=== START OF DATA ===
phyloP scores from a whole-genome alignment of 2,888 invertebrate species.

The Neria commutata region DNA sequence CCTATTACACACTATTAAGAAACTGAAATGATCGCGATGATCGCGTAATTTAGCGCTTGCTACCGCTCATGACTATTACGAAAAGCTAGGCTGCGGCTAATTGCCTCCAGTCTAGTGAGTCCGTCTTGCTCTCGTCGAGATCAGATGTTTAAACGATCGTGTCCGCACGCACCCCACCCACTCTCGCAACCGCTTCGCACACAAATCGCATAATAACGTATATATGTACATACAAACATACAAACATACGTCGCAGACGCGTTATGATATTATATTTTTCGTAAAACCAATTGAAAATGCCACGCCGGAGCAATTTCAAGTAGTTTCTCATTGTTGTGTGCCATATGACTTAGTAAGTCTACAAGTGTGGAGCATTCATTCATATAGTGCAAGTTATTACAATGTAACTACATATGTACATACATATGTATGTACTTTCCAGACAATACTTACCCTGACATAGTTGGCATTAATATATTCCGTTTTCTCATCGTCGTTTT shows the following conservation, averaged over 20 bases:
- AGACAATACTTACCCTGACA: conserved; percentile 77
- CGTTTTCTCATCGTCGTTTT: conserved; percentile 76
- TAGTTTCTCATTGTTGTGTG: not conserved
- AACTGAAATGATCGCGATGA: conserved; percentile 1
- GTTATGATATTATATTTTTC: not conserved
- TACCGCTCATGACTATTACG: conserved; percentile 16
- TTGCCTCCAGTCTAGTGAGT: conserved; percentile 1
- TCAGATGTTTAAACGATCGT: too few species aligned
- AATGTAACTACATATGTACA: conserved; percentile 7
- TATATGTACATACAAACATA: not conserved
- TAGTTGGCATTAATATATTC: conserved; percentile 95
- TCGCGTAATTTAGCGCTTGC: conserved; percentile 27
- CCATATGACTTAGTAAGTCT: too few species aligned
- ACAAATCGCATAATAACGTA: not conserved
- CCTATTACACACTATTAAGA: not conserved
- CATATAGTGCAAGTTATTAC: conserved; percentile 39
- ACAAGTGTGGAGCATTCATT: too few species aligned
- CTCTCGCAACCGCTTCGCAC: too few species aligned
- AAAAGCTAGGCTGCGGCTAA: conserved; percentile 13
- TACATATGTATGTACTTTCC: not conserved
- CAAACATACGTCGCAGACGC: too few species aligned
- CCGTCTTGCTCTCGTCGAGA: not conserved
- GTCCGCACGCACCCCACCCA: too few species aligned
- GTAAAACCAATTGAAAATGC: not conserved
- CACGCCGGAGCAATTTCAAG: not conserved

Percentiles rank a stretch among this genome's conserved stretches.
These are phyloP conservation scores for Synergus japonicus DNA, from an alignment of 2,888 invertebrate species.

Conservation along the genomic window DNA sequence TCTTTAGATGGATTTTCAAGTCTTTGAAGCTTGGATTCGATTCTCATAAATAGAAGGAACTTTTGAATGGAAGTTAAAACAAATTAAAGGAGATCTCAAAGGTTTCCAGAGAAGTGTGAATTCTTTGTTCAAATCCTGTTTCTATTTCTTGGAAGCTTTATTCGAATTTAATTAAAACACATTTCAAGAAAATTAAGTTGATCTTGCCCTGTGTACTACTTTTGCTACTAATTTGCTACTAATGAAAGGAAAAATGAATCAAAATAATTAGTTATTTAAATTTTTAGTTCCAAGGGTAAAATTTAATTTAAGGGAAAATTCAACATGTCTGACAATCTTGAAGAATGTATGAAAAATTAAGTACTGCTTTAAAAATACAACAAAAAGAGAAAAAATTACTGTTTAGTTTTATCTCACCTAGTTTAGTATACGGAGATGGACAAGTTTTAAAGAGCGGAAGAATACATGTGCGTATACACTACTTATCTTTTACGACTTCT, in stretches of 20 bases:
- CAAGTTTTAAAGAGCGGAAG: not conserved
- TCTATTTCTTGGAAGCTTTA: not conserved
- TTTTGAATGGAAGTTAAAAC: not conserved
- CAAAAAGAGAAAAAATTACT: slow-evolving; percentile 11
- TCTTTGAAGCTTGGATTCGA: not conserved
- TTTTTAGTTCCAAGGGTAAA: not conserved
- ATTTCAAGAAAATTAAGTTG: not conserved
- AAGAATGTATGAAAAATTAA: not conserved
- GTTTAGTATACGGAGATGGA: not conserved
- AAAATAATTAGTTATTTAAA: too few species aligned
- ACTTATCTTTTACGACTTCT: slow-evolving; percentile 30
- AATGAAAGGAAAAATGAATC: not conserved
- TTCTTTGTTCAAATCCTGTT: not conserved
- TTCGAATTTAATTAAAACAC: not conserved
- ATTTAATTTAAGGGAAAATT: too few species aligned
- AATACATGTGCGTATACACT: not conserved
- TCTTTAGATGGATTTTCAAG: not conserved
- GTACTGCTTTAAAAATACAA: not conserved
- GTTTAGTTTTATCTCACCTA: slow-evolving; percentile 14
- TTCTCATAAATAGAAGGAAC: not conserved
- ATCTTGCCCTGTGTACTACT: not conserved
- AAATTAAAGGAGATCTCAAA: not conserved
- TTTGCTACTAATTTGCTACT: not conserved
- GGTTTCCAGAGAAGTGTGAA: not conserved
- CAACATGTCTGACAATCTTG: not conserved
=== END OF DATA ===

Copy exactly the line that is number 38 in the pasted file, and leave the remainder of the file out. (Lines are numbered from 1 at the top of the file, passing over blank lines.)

- AAGAATGTATGAAAAATTAA: not conserved